The definition is debated among SEO professionals, journalists, and everyone else who has a stake in online content development; in the end, the phrase will hold different meanings to different people.
Search engines will also determine what quality content is by examining it through a variety of lenses.
In this post, well examine one facet search engines examine: how people use your content. Read through the below checklist to see how your content stacks up.
Are People Using Your Content? The Five Point Checklist
Does your content receive high click through rates?
If youre ranking well for some terms, but your click through rate stinks, this could signal to the search engines that a) your metadata isnt very compelling or doesnt relate to the search query, or b) the visual of your website preview isnt appealing to searchers.
Identify issues and start testing new meta titles and descriptions to see if you can increase CTR. Also, check to make sure the site previews functions work for all of your pages and that the designs come up clean.
Do people spend time on your site?
Are people happy staying on your site? Do people click on your search result, then jump back to Google to try to find a more relevant site? Dig into your analytics and identify pages that have high bounce rates.
Start testing content and reduce those bounce rates. It could be as easy as breaking up the content into more digestible chunks. It could be swapping some graphics out or moving a form or ad to a different part of the page.
The key to lowering bounce rates is to test, test, test and to not generalize pages. Look at each page with the fresh eyes of the consumer who just visited it through the search phrase they entered in Google.
Do people share your content with their social networks?
Just like your brand should be active in social media, so should your websites content. And its not about self-promoting your latest blog post. Its about engaging with social influencers who can help your content receive more visibility.
Do you have user-generated content?
Are you giving your visitors a chance to contribute? Do you have an interactive site? Give your visitors a voice through blog comments, question and answer widgets, forums and the like. Show the search engines (and your visitors) that you value people's feedback.
Has anyone linked to your deeper content?
Of course, theres also the longtime use indicator of how many people have taken the time to link to you (and what kinds of sites those folks have).
Make sure youre spending time link building for your deeper pages. If your content is likeable and gains traction in social media, that shouldnt be too difficult.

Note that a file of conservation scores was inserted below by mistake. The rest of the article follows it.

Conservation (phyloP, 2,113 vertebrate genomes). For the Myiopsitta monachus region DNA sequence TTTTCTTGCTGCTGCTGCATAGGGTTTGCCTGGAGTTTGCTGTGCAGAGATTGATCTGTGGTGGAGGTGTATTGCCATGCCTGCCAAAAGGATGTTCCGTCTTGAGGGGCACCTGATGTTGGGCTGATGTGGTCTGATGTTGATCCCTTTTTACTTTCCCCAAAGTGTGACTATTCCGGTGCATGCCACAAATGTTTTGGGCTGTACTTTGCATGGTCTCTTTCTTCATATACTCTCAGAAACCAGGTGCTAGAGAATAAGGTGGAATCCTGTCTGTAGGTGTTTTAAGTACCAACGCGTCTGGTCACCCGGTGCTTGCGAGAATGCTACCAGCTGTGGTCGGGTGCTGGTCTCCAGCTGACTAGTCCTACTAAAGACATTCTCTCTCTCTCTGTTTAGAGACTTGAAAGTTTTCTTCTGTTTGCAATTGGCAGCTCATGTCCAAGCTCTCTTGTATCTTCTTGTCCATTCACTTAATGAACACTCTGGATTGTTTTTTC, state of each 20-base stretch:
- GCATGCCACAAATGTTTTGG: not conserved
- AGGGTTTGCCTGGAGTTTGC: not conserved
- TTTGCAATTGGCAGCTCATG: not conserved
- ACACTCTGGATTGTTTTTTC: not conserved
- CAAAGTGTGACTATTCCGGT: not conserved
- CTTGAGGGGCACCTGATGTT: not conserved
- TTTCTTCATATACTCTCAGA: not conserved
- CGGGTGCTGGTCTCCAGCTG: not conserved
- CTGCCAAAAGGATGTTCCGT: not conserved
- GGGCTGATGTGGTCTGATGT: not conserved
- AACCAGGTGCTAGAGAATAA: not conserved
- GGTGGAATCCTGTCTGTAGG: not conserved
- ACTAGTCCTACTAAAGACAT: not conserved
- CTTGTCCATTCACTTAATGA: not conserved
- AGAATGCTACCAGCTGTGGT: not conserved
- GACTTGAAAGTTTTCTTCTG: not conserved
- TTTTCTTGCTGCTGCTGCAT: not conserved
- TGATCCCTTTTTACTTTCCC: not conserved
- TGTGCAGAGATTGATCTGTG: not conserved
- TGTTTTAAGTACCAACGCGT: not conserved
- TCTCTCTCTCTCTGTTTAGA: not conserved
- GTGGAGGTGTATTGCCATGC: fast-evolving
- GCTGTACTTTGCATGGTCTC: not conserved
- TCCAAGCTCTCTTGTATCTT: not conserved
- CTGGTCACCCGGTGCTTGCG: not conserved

Learn from Your Used Pages
Once you dive into the fingerprints your visitors leave, youll be able to take steps in improving the content you publish. Take cues from the content that has been well used and apply that to your current content strategy.
In some cases, it might mean producing less content so you can focus on promoting carefully crafted pieces that people will respond to. This goes against most traditional SEO practices (its often preached to publish fresh content often); however, times may be changing.
Is there real value in publishing 10+ pieces a week if theyre all just falling flat? Theres more to content development than just frequency of publication. Are two or three popular pieces better than those 10 zombie pieces? Probably.
I believe that those are the questions the search engines have been asking themselves, and now their algorithms are starting to reflect that.
Focus on Quality Content, But Dont Forget the Algorithm
Focusing on how people use your content is important, but use indicators are not the only qualifications the bots consider.
Because algorithms are constantly updating how they evaluate web sites, its important to keep up to date with the search engines. Spend time creating content people will respond to, but dont ignore other important SEO practices, such as folder structure and page load speeds.
In the end, your SEO approach doesnt have to be either a) focus on the user and hope the search engines reward you, or b) chase the algorithm and make decisions based on what practice will give you the most immediate return.
Its healthy to have a balanced approach. Publish desirable content and stay on top of (and respond to) how the search engines are both winning and failing at their job of returning the most relevant results.
Note: Search engines dont explicitly share how they evaluate and rank sites. The above use indicator checklist comes from observations and analysis, testing, and content ranking successes (and failures). Please use the comments below to add your thoughts about how the search engines value content.
Meaghan Olson is a writer and digital marketer living in Chicago. She's a believer in the power of words – and in the technology that makes those words matter.
Meaghan is the Digital Marketing Director at SEM Visibility and GroceryCouponNetwork.com.
On the weekends, you can find her in section 157 at U.S. Cellular Field cheering for the White Sox.